Everyone is welcome to our church. We worship at 10 a.m. on Sundays. We are proud to host P-FLAG meetings. We hope to increase our advocacy and collaboration with PFLAG, GLAM and Pride Alliance also. We host 12-Step groups, provide food for the hungry and personal items and blankets for Project Sanctuary, have Welcoming Potlucks, Bible studies, creative and musical events, and participate in actions for social justice locally and globally. This is how we follow our church’s teachings. On April 13, all are invited to our Attitude of Gratitude FUNdraiser, with an appetizer competition and live music. Come visit us at the corner of Pine and Standley Streets. For more information, you can call us at (707) 462-3360.
Pastor Judy Shook and the Administrative Board of Ukiah United Methodist Church
ED NOTE: We're trying hard to keep up, so, like, of the LGBTQIA what does the I and the A stand for?
Q&A WITH FORT BRAGG POLICE CHIEF
Thank you for participating in the poll! 93% of the people who responded had the correct answer:
Other than calling 911, which phone number should you call to have a Fort Bragg Police officer respond? – Call Dispatch at 707-964-0200.
We want to encourage community members to call the police department if they are concerned about some activity in their neighborhood. In light of the number of incidents in Fort Bragg the past couple of weeks, we asked Chief Lizarraga to answer some questions about how to report crimes, suspicious activity and tips to the Fort Bragg Police Department.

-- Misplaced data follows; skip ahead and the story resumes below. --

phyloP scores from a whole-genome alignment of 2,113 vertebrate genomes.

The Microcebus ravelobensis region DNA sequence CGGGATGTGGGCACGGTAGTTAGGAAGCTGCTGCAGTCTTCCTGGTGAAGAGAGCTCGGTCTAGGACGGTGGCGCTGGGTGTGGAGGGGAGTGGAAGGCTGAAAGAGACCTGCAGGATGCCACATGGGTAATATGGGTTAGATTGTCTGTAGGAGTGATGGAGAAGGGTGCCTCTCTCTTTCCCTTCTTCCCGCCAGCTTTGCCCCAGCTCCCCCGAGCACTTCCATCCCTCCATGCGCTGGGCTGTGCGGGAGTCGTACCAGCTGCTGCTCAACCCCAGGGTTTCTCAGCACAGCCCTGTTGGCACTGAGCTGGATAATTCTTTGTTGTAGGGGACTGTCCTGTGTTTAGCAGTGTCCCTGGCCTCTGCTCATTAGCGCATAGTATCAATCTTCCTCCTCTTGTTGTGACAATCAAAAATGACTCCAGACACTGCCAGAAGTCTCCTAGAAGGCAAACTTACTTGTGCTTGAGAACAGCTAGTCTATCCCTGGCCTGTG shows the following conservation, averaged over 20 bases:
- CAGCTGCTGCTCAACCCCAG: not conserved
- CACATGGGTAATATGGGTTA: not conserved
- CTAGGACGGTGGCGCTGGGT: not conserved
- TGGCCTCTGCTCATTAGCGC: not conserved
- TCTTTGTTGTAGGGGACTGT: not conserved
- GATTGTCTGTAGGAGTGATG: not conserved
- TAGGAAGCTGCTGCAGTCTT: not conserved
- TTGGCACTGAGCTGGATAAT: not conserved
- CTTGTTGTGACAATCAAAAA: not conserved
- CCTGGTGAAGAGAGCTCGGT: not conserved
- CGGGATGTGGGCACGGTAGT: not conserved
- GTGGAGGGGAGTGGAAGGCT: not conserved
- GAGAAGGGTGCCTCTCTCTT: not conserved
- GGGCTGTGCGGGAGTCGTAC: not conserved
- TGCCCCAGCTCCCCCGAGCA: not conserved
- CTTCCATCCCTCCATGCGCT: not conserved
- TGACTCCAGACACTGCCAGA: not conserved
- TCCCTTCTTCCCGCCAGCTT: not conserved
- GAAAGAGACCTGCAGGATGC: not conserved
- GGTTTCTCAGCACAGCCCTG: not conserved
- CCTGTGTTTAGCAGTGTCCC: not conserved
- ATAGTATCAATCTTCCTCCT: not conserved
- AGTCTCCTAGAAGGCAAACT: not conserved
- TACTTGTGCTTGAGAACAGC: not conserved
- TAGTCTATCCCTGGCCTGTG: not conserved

1) How does someone report a crime? Suspicious activity?
• If there is a crime in progress where someone may be hurt, or the suspect is on scene, you can call 911. This should be reserved for serious in progress crimes (violent, burglaries, car thefts etc.).
• Reporting non-emergency type crimes or suspicious activity can be done by calling dispatch directly at 707-964-0200.
2) What is the difference between a crime, a tip, and suspicious activity?
• A crime is when someone is violating the penal code by committing a crime against a person or property;
• A Tip is when you have information on a crime that occurred such as people involved, or where evidence of the crime is;
• Suspicious activity is when you see something or someone acting in a manner that is not “normal” or “quite right for the situation”, something is out of place but you’re not sure what. Or you see someone that is acting like they don’t want other people to know what they’re doing. May not be a crime, but it could be. The only way to know is for our officers to look into it.
3) I’m scared of my neighbors. How do I report something and remain anonymous?